Meriwether's only nagging worry was that Long-Term hadn't been volatile enough. The fund had told investors to expect an accordion, with pockets of losses tucked between its bellows, but over the first two years, in only one month had Long-Term lost more than 1 percent. "Where's the accordion?" one investor wondered. To William F. Sharpe, a Nobel Prize-winning economist and an adviser to one of Long-Term's investors, the returns seemed surreally smooth. "We distinctly asked, 'What's the risk?'" Sharpe recalled. "Myron [Scholes] said, 'Well, our goal is to get the risk level [the volatility] of the S&P 500.' He said, 'We're having trouble getting it that big.'"1
* * *
The strategy paid off for a long time -- so well that in August 2006 Mr. Cioffi's team created a similar fund that would rely significantly more on borrowing to fund its investments to boost returns. At the time, the High-Grade fund had returned more than 36% in less than three years, according to documents reviewed by the Journal. By January 2007, it had gone through 40 months without a decline, and boasted a cumulative return of 50%.
The first quote, of course, is from Roger Lowenstein's book When Genius Failed, which chronicled the rise and fall of Long-Term Capital Management. The second quote is from a Page One article in The Wall Street Journal this weekend on the developing story of the potential collapse of Bear Stearns' two hedge funds connected to the subprime mortgage loan fiasco.
The parallels don't stop there. This from the September 1998 meeting held at the New York Federal Reserve among sixteen major Wall Street banks to discuss the rescue of LTCM:
James Cayne, the cigar-chomping chief executive of Bear Stearns, had been vowing that he would stop clearing Long-Term's trades—which would put it out of business—if the fund's available cash fell below $500 million. At the start of the year, that would have seemed remote, for Long-Term's capital had been $4.7 billion. But during the past five weeks, or since Russia's default, Long-Term had suffered numbing losses—day after day after day. Its capital was down to the minimum. Cayne didn't think it would survive another day.
[Merrill CEO] Komansky recognized that Cayne, the maverick Bear Stearns chief executive, would be a pivotal player. Bear, which cleared Long-Term's trades, knew the guts of the hedge fund better than any other firm. As the other bankers nervously shifted in their seats, Herbert Allison, Komansky's number two, asked Cayne where he stood.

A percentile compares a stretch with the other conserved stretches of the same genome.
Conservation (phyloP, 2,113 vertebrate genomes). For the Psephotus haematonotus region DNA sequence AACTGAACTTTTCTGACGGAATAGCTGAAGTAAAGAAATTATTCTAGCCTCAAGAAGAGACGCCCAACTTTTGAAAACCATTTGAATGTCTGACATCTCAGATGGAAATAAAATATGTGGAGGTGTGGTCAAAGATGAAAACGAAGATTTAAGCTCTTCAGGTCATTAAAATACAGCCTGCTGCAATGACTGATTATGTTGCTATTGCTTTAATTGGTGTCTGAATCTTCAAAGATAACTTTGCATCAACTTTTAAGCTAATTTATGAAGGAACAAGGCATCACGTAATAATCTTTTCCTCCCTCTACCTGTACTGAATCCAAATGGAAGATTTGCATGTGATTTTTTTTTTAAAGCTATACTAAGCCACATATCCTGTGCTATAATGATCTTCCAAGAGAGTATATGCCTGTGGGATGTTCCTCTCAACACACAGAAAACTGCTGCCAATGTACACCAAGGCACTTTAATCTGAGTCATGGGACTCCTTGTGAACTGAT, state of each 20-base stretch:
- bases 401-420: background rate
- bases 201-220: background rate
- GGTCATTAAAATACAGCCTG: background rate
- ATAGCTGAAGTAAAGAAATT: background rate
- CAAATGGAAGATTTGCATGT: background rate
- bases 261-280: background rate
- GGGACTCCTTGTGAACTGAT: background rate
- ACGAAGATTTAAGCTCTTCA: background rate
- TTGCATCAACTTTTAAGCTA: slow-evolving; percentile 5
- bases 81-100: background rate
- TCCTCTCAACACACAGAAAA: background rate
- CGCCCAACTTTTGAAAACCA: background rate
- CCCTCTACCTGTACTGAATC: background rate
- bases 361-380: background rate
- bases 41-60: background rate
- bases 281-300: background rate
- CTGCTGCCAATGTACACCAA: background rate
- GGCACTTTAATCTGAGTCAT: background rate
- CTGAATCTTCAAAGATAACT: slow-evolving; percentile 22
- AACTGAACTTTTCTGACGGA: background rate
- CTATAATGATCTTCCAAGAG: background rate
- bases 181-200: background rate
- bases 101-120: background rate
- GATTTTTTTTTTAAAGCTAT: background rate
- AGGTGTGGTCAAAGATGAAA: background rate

Cayne stated his position clearly: Bear Stearns would not invest a nickel in Long-Term Capital.
For a moment the bankers, the cream of Wall Street, were silent. And then the room exploded.2
Fast forward to this past June 14th, when the creditors to Bear's two mortgage bond hedge funds met to discuss their deteriorating condition and what to do about it:
Many attendees were puzzled by Bear's apparent unwillingness to bail out the struggling fund, according to people who were there. After the meeting, these people say, there was sympathetic talk about Mr. Cioffi, a loyalist to the firm who seemed to be getting no help in return, and grumbling over memories of the Long-Term Capital Management crisis.
That afternoon Steve Black, J.P. Morgan's co-chief of investment banking, put in calls to Bear co-presidents and chief operating officers, Mr. Spector and Alan Schwartz. "Is Bear going to stand behind your asset-management company?" he asked Mr. Schwartz, according to people who were briefed on the conversation. Mr. Schwartz said he'd get back to Mr. Black.
An hour later, he called and said that on the advice of Bear's lawyers, the firm wasn't going to get involved, these people said.
Oh, Alan. Since when has Bear had to hide behind its lawyers to DK a trade? Just tell Steve to fuck off, like you normally do.
Since then, the continuing deterioration of the mortgage CDO market and inability of Wall Street banks to trade their way out from under their exposure to the Bear funds has pressured Bear to step up and bail out its progeny. More to the point, Bear has probably realized that letting these funds go completely down the toilet would piss off its bank counterparties and hedge fund clients so much that it could put a serious dent in its ability to continue minting money in the mortgage securities market, which has been a profit driver for the firm for years.
So, at last report, it looks like Cayne has knuckled under and agreed to lend up to $3.2 billion to its less leveraged fund to bail it out.
Too bad. Profit before principles, eh?
1 R. Lowenstein, "When Genius Failed: The Rise and Fall of Long-Term Capital Management," Random House, 2001, p. 77.
2 Ibid., pp. xx–xxi.
© 2007 The Epicurean Dealmaker. All rights reserved.